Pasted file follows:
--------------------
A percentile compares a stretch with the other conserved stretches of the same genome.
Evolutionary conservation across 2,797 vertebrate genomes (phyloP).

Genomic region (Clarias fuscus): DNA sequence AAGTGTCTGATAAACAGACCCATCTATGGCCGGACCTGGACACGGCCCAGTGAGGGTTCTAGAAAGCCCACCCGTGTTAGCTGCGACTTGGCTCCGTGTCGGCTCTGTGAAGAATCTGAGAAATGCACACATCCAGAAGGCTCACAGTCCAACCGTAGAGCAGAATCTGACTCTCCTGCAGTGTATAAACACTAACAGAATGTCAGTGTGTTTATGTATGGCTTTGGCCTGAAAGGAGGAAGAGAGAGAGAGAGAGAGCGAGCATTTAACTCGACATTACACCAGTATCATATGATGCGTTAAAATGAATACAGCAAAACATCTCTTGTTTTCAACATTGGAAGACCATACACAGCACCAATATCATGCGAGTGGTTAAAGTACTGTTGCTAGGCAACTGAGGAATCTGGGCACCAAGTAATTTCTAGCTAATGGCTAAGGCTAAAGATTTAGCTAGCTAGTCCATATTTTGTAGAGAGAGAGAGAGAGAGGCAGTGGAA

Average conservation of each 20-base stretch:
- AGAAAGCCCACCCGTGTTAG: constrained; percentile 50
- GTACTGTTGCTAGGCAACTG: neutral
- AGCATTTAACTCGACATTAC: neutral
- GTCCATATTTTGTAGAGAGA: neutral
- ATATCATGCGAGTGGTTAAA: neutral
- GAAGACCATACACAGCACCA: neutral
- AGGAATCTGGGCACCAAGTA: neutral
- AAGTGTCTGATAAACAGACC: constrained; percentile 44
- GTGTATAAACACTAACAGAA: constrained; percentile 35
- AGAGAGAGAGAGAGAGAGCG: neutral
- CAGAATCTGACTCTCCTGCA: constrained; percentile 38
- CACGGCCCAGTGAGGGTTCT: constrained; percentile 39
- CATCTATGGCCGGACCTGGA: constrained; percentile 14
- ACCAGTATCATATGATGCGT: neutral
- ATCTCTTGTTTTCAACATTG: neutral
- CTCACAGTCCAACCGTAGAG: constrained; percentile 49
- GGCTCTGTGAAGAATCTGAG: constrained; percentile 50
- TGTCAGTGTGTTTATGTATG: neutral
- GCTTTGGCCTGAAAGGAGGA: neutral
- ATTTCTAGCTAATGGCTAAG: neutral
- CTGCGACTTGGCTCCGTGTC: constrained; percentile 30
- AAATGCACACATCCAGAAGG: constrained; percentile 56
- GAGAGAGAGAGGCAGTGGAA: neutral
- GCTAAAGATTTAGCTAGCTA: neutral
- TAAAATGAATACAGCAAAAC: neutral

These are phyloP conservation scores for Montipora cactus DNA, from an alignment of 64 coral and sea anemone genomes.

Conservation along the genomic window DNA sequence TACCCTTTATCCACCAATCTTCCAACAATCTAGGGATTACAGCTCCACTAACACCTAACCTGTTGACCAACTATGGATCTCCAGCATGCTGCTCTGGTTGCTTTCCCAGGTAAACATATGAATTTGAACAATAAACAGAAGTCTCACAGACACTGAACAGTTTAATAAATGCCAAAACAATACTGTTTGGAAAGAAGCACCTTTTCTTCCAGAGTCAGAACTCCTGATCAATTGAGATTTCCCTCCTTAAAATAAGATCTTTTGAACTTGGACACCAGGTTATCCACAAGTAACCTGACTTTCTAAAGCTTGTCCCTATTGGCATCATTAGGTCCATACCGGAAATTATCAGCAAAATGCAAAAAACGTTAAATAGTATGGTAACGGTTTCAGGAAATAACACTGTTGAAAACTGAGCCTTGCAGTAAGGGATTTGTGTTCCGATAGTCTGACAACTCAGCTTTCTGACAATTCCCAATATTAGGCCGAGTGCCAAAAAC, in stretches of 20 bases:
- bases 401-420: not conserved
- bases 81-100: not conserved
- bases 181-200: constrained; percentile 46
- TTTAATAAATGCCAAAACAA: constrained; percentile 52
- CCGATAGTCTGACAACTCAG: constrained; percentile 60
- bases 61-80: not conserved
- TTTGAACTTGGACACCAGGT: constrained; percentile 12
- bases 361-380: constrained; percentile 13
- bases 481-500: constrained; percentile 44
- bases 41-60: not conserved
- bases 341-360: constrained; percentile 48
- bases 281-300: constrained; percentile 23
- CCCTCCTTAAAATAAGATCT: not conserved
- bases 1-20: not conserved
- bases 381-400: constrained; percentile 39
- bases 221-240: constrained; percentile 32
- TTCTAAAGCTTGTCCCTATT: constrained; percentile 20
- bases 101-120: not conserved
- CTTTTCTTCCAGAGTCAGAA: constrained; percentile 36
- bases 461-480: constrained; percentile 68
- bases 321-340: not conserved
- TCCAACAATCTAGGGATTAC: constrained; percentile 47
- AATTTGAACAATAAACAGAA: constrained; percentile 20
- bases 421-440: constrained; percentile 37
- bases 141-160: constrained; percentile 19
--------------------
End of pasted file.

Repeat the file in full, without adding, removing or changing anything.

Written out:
A percentile compares a stretch with the other conserved stretches of the same genome.
Evolutionary conservation across 2,797 vertebrate genomes (phyloP).

Genomic region (Clarias fuscus): DNA sequence AAGTGTCTGATAAACAGACCCATCTATGGCCGGACCTGGACACGGCCCAGTGAGGGTTCTAGAAAGCCCACCCGTGTTAGCTGCGACTTGGCTCCGTGTCGGCTCTGTGAAGAATCTGAGAAATGCACACATCCAGAAGGCTCACAGTCCAACCGTAGAGCAGAATCTGACTCTCCTGCAGTGTATAAACACTAACAGAATGTCAGTGTGTTTATGTATGGCTTTGGCCTGAAAGGAGGAAGAGAGAGAGAGAGAGAGCGAGCATTTAACTCGACATTACACCAGTATCATATGATGCGTTAAAATGAATACAGCAAAACATCTCTTGTTTTCAACATTGGAAGACCATACACAGCACCAATATCATGCGAGTGGTTAAAGTACTGTTGCTAGGCAACTGAGGAATCTGGGCACCAAGTAATTTCTAGCTAATGGCTAAGGCTAAAGATTTAGCTAGCTAGTCCATATTTTGTAGAGAGAGAGAGAGAGAGGCAGTGGAA

Average conservation of each 20-base stretch:
- AGAAAGCCCACCCGTGTTAG: constrained; percentile 50
- GTACTGTTGCTAGGCAACTG: neutral
- AGCATTTAACTCGACATTAC: neutral
- GTCCATATTTTGTAGAGAGA: neutral
- ATATCATGCGAGTGGTTAAA: neutral
- GAAGACCATACACAGCACCA: neutral
- AGGAATCTGGGCACCAAGTA: neutral
- AAGTGTCTGATAAACAGACC: constrained; percentile 44
- GTGTATAAACACTAACAGAA: constrained; percentile 35
- AGAGAGAGAGAGAGAGAGCG: neutral
- CAGAATCTGACTCTCCTGCA: constrained; percentile 38
- CACGGCCCAGTGAGGGTTCT: constrained; percentile 39
- CATCTATGGCCGGACCTGGA: constrained; percentile 14
- ACCAGTATCATATGATGCGT: neutral
- ATCTCTTGTTTTCAACATTG: neutral
- CTCACAGTCCAACCGTAGAG: constrained; percentile 49
- GGCTCTGTGAAGAATCTGAG: constrained; percentile 50
- TGTCAGTGTGTTTATGTATG: neutral
- GCTTTGGCCTGAAAGGAGGA: neutral
- ATTTCTAGCTAATGGCTAAG: neutral
- CTGCGACTTGGCTCCGTGTC: constrained; percentile 30
- AAATGCACACATCCAGAAGG: constrained; percentile 56
- GAGAGAGAGAGGCAGTGGAA: neutral
- GCTAAAGATTTAGCTAGCTA: neutral
- TAAAATGAATACAGCAAAAC: neutral

These are phyloP conservation scores for Montipora cactus DNA, from an alignment of 64 coral and sea anemone genomes.

Conservation along the genomic window DNA sequence TACCCTTTATCCACCAATCTTCCAACAATCTAGGGATTACAGCTCCACTAACACCTAACCTGTTGACCAACTATGGATCTCCAGCATGCTGCTCTGGTTGCTTTCCCAGGTAAACATATGAATTTGAACAATAAACAGAAGTCTCACAGACACTGAACAGTTTAATAAATGCCAAAACAATACTGTTTGGAAAGAAGCACCTTTTCTTCCAGAGTCAGAACTCCTGATCAATTGAGATTTCCCTCCTTAAAATAAGATCTTTTGAACTTGGACACCAGGTTATCCACAAGTAACCTGACTTTCTAAAGCTTGTCCCTATTGGCATCATTAGGTCCATACCGGAAATTATCAGCAAAATGCAAAAAACGTTAAATAGTATGGTAACGGTTTCAGGAAATAACACTGTTGAAAACTGAGCCTTGCAGTAAGGGATTTGTGTTCCGATAGTCTGACAACTCAGCTTTCTGACAATTCCCAATATTAGGCCGAGTGCCAAAAAC, in stretches of 20 bases:
- bases 401-420: not conserved
- bases 81-100: not conserved
- bases 181-200: constrained; percentile 46
- TTTAATAAATGCCAAAACAA: constrained; percentile 52
- CCGATAGTCTGACAACTCAG: constrained; percentile 60
- bases 61-80: not conserved
- TTTGAACTTGGACACCAGGT: constrained; percentile 12
- bases 361-380: constrained; percentile 13
- bases 481-500: constrained; percentile 44
- bases 41-60: not conserved
- bases 341-360: constrained; percentile 48
- bases 281-300: constrained; percentile 23
- CCCTCCTTAAAATAAGATCT: not conserved
- bases 1-20: not conserved
- bases 381-400: constrained; percentile 39
- bases 221-240: constrained; percentile 32
- TTCTAAAGCTTGTCCCTATT: constrained; percentile 20
- bases 101-120: not conserved
- CTTTTCTTCCAGAGTCAGAA: constrained; percentile 36
- bases 461-480: constrained; percentile 68
- bases 321-340: not conserved
- TCCAACAATCTAGGGATTAC: constrained; percentile 47
- AATTTGAACAATAAACAGAA: constrained; percentile 20
- bases 421-440: constrained; percentile 37
- bases 141-160: constrained; percentile 19